But there is a distinct downside to the success of the anti-corruption drive. “If the corrupt official was the bane of the Chinese public before the anti-corruption campaign, today it’s the do-nothing official who blindly sticks to the rules and cares for nothing other than pleasing higher-ups. Equally serious, the anti-corruption drive has created huge numbers of political enemies who may be rooting for the downfall of the leaders, if not the whole political system. . . These real enemies make the leaders even more paranoid than usual and lead the government to ramp up censorship and further curb civil and political rights.” Although Western media offers extensive coverage on the increasing suppression of civil liberties in China, it’s rare to find any reason in its reports for why the CCP is taking such draconian action.

Confucianism vs. Marxism-Leninism

Bell notes in passing that his five-year term as a dean at Shandong University was only a late chapter in his experience in China. In fact, he had previously taught political theory for fifteen years elsewhere in the country, chiefly at China’s most prestigious institution of higher learning, Tsinghua University in Beijing. And after this book was published he accepted a new job as Chair of Political Theory at the University of Hong Kong Faculty of Law.

The emphasis in Bell’s teaching reflects his life-long study of Confucianism. According to a widely accepted definition, that 2,500-year-old philosophy “is concerned with inner virtue, morality, and respect for the community and its values.” Traditionally, Confucian thought has emphasized filial piety and, extending outward from the family, deference to the ever-larger hierarchy of group settings that constitute a civilization. And this approach led early in China’s history to the system of grueling examinations used to select imperial officials. Today, a similar emphasis expresses itself in “Chinese-style meritocracy—an ideal that (highly imperfectly) informs the political reality.” Bell characterizes it as “the only viable alternative to liberal democracy in the modern world.”

In effect, the Chinese political system today reflects a balancing act between Confucianism and Marxism-Leninism. At the moment, if reports in our media can be believed, the balance is shifting back toward the latter. But, Bell insists, the Confucian emphasis on meritocracy and virtue remains a powerful influence on the actions of officials in the upper reaches of the Party and the state.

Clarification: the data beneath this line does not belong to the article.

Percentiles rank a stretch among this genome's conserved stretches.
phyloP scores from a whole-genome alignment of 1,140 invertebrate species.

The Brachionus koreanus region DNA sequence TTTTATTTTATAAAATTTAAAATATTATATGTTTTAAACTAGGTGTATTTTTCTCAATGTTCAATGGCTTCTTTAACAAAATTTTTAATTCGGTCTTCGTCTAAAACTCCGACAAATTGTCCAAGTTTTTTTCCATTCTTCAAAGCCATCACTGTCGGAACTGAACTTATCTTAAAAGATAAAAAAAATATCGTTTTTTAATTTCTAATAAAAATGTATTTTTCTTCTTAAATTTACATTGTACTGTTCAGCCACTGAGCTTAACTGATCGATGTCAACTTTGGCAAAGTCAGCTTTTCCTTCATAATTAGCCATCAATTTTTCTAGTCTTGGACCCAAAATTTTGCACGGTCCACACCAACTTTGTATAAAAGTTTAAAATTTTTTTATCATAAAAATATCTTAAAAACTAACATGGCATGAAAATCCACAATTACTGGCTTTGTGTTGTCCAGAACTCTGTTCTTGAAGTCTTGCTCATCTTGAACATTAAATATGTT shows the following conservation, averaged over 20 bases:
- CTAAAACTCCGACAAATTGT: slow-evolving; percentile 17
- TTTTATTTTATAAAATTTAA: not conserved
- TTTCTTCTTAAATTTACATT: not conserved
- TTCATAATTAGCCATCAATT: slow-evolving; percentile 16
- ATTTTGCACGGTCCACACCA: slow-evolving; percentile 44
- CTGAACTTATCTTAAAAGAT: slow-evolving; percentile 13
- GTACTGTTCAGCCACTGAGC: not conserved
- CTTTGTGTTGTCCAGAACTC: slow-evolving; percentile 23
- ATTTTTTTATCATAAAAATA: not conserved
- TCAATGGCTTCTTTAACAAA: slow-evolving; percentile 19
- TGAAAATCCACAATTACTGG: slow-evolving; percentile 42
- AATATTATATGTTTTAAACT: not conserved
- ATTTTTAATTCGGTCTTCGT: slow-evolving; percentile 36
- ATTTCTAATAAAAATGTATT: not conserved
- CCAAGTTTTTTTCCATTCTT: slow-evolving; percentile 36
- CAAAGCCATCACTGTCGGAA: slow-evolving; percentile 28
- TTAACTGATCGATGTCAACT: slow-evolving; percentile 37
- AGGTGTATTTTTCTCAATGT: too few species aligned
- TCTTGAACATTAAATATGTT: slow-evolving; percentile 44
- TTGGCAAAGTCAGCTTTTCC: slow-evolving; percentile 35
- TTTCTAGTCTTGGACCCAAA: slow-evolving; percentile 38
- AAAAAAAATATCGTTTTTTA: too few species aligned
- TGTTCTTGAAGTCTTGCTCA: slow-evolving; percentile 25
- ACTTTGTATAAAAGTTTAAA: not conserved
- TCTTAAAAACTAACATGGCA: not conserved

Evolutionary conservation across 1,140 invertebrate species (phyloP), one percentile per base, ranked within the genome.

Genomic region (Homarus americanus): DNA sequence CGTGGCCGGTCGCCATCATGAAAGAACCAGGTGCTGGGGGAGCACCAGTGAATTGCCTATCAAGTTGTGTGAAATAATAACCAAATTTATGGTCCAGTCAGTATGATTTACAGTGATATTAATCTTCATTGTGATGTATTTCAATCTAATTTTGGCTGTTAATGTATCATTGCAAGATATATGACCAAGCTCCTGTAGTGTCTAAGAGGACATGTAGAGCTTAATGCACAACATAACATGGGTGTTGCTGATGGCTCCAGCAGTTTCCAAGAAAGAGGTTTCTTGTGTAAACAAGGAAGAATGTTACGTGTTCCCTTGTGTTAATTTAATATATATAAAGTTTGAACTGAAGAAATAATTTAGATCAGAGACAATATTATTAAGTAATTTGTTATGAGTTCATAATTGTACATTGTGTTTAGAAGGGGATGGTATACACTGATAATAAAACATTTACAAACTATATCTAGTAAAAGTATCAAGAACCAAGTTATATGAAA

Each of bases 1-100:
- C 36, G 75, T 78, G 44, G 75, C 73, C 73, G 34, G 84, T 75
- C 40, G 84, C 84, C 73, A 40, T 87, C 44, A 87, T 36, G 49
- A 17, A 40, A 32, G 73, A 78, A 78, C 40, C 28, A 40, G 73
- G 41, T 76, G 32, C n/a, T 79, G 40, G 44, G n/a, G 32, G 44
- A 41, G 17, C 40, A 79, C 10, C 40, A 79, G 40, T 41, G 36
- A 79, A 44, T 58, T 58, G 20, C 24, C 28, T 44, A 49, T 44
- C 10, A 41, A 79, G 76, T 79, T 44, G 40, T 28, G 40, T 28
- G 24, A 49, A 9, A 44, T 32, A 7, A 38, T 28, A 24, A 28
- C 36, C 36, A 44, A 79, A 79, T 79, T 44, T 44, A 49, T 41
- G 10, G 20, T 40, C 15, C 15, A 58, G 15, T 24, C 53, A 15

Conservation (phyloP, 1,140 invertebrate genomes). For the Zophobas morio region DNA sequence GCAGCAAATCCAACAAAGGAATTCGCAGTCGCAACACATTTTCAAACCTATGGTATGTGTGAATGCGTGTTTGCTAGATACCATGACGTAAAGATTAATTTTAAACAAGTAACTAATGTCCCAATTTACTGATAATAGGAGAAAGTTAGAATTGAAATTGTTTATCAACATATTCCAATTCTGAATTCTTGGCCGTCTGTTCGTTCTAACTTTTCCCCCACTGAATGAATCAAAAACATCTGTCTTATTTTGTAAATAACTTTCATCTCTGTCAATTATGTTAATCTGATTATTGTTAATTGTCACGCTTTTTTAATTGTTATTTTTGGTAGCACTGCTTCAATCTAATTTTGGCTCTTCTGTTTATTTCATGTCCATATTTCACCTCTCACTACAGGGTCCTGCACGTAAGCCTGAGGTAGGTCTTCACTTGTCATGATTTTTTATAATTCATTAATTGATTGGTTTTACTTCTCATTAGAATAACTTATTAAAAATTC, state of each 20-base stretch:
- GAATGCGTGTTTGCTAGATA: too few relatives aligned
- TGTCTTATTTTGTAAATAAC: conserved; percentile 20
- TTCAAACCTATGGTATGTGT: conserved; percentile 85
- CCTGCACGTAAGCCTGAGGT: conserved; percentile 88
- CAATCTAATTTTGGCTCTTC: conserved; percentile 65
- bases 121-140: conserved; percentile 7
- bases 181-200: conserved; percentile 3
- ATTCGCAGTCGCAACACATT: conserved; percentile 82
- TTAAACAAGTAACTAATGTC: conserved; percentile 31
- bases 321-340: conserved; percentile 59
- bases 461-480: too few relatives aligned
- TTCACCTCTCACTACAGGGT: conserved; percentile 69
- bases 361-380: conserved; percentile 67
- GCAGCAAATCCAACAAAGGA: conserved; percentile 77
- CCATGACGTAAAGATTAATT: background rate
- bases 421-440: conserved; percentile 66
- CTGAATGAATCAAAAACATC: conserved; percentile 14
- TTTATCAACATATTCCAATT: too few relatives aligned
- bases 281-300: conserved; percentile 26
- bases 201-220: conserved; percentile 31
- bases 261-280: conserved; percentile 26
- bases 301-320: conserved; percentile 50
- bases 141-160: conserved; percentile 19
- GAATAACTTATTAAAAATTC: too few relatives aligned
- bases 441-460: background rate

War with China?

Few Americans today fear anything in world affairs more than the prospect of war with China. And Bell addresses that question squarely. “The idea that China would seek to go to war against the United States anywhere near its territory is crazy,” Bell insists. He notes parenthetically, though, that “China is surrounded by U.S. military bases, and it’s not absurd for Chinese policy makers to worry that the United States and its allies might launch a war against China.” But I’m not convinced. Other credible sources point to the seesawing debates among China’s top leadership between what we in the West call “hawks and doves.” And there are times when the hawks are in the ascendancy. In fact, it appears that now, in 2023, that may well be the case. The saber-rattling over Taiwan is worrisome.

About the author

Photo of Daniel A. Bell, author of this book about the Chinese political system
Daniel A. Bell. Note the dyed hair, following the Chinese custom. Image: HKU Legal Scholarship Blog

Daniel A. Bell (1964-) is a Canadian political theorist and scholar of Confucianism. According to Wikipedia, he is currently Chair of Political Theory at the University of Hong Kong Faculty of Law. He was Dean of the School of Political Science and Public Administration at Shandong University between 2017 and 2022 and professor at Tsinghua University. Together, he has spent a total of twenty years at these posts in China.

Bell was born in Montreal in 1964 and educated at Canada’s McGill University and the University of Oxford. He is the author of at least eight books and has translated three others by Chinese scholars. He is also the co-editor of six other books. Bell’s author website adds that “[h]is works have been translated in 23 languages. In 2018, he was awarded the Huilin Prize and was honored as a ‘Cultural Leader’ by the World Economic Forum. In 2019 he was awarded the Special Book Award of China.”

For related reading

See Party of One: The Rise of Xi Jinping and China’s Superpower Future by Chun Han Wong (An insightful biography of Xi Jinping).